The bachelor’s program will have a staggering ten concentrations and the master’s program will have six concentrations. Undergraduates will also have a six course modern language requirement, and master’s students will need proficiency in a second language to graduate. While the curriculum has been laid out and is available to view online, some unknowns still exist about the department, including where the administrative offices will be.
“As you can imagine, a school that is born out of more than twenty different academic units pretty much is everywhere,” Valesco said. “The admin office will be here in Lincoln Park, where most of those courses are being offered, and the [school’s plaque] will be established in that location yet to be announced.”
The gift and its stipulations
On the specifics of the gift, the university released this statement:
“While we are unable to discuss specific dollar figures, The Grace School will use the $20 million gift in a variety of ways to support students and faculty. These include: An endowed chair; seven endowed professorships, three of which will be filled with scholars whose research focuses on the areas of interreligious engagement, environmental sustainability and urban studies; experiential learning opportunities such as internships, study abroad or U.S. regional study away; connecting faculty and students with professional and citizen diplomats; developing a program supporting practitioners in residence; and creating The Grace School International Student Fund, which will bolster international student recruitment and expand access to a liberal arts education to students from underrepresented countries.”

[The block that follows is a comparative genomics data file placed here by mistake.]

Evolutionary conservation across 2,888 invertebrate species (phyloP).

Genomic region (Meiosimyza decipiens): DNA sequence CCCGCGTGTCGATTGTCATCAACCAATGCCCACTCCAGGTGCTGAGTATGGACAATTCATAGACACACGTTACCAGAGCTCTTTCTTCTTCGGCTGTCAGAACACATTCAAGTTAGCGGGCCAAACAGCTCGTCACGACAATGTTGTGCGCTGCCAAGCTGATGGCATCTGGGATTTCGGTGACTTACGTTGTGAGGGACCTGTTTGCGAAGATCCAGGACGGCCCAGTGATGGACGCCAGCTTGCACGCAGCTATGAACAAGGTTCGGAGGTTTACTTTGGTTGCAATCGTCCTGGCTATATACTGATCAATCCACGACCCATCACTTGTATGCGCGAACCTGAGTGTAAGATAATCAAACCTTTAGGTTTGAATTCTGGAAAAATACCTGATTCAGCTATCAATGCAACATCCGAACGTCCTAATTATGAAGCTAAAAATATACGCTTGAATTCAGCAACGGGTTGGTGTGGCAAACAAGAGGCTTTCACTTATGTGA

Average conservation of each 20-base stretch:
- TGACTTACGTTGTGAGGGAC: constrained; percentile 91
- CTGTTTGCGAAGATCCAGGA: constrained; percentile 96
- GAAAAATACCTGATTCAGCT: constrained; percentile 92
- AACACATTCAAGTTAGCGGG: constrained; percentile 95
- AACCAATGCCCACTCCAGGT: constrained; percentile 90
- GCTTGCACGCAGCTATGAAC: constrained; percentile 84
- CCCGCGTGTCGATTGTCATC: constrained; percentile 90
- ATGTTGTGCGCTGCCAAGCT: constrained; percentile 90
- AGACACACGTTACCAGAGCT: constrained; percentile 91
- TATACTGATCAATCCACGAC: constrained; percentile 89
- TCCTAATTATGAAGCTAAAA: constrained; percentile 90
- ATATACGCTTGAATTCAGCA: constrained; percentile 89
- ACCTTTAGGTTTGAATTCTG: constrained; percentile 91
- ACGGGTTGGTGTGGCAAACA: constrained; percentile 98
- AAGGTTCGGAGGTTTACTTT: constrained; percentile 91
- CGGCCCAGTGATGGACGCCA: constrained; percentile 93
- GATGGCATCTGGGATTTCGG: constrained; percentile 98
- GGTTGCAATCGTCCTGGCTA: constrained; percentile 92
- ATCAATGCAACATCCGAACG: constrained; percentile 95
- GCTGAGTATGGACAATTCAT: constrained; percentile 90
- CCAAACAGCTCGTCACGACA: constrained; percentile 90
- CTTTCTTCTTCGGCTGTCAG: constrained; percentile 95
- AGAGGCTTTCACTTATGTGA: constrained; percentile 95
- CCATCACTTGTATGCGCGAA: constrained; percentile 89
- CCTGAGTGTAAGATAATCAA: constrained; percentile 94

As for who funded the gift, the only information available is that it had multiple donors.